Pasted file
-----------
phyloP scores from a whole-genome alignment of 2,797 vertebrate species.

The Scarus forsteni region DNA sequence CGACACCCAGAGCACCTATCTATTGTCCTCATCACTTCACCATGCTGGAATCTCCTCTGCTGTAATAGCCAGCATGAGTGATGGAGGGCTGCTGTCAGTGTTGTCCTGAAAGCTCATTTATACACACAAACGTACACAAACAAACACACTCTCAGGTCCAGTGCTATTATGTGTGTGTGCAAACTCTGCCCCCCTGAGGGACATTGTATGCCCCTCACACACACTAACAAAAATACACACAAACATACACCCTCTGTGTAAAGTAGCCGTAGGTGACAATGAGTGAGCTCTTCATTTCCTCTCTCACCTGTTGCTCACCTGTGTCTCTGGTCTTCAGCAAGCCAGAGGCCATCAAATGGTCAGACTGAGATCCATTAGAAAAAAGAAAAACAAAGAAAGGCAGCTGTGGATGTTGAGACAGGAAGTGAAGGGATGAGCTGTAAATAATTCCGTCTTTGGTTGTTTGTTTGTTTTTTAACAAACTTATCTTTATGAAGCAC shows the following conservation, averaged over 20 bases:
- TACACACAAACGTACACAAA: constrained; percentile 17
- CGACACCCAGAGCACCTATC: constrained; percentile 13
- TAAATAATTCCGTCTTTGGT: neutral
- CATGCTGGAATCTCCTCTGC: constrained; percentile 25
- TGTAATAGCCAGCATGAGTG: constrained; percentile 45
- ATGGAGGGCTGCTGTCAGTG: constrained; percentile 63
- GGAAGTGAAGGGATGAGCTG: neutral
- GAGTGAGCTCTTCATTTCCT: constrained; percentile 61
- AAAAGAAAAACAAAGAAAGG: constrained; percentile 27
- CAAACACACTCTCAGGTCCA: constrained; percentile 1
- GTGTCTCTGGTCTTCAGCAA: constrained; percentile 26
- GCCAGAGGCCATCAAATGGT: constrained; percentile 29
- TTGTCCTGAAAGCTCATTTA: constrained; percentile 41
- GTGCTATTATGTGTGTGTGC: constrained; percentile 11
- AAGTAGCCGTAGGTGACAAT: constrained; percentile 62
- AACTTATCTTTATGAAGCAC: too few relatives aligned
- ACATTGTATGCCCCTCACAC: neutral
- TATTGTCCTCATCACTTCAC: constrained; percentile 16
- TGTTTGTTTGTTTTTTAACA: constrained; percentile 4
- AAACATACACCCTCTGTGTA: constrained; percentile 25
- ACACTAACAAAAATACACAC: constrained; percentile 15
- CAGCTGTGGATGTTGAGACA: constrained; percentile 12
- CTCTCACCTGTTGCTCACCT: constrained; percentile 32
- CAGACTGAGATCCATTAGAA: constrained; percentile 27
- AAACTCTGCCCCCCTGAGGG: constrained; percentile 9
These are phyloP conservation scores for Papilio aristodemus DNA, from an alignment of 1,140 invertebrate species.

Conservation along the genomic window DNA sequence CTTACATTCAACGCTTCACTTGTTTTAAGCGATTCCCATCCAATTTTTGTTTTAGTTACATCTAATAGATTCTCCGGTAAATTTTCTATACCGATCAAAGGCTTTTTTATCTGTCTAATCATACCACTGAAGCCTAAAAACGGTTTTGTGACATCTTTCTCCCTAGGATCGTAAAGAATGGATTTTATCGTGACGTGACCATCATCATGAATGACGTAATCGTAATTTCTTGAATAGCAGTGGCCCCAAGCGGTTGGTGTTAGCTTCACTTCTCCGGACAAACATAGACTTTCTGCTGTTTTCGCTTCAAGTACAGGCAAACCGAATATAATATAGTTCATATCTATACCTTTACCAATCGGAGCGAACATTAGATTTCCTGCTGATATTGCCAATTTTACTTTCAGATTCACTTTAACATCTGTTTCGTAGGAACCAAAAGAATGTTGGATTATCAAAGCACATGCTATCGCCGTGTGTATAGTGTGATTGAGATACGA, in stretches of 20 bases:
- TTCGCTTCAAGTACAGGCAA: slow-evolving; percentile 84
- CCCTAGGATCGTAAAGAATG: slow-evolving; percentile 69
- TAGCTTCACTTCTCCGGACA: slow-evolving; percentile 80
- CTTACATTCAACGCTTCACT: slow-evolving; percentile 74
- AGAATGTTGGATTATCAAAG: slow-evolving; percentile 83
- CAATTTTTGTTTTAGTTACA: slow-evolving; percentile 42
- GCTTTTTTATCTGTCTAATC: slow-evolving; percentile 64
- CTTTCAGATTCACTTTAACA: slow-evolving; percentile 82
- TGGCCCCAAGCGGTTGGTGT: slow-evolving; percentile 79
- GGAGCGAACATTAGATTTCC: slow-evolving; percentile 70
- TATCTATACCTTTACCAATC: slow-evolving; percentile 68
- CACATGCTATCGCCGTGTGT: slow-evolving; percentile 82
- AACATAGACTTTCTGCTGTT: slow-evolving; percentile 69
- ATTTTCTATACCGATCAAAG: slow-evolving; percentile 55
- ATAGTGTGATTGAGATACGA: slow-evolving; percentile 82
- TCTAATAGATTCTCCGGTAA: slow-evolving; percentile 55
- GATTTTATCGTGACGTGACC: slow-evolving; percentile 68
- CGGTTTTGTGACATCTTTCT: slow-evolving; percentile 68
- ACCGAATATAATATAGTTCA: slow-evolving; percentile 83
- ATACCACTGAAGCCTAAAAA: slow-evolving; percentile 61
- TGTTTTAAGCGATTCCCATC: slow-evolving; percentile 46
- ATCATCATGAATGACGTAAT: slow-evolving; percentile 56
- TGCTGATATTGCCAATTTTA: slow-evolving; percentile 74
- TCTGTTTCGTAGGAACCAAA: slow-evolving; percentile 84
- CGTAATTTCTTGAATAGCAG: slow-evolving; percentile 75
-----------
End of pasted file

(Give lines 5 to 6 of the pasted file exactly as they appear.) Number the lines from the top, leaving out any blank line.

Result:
- TAAATAATTCCGTCTTTGGT: neutral
- CATGCTGGAATCTCCTCTGC: constrained; percentile 25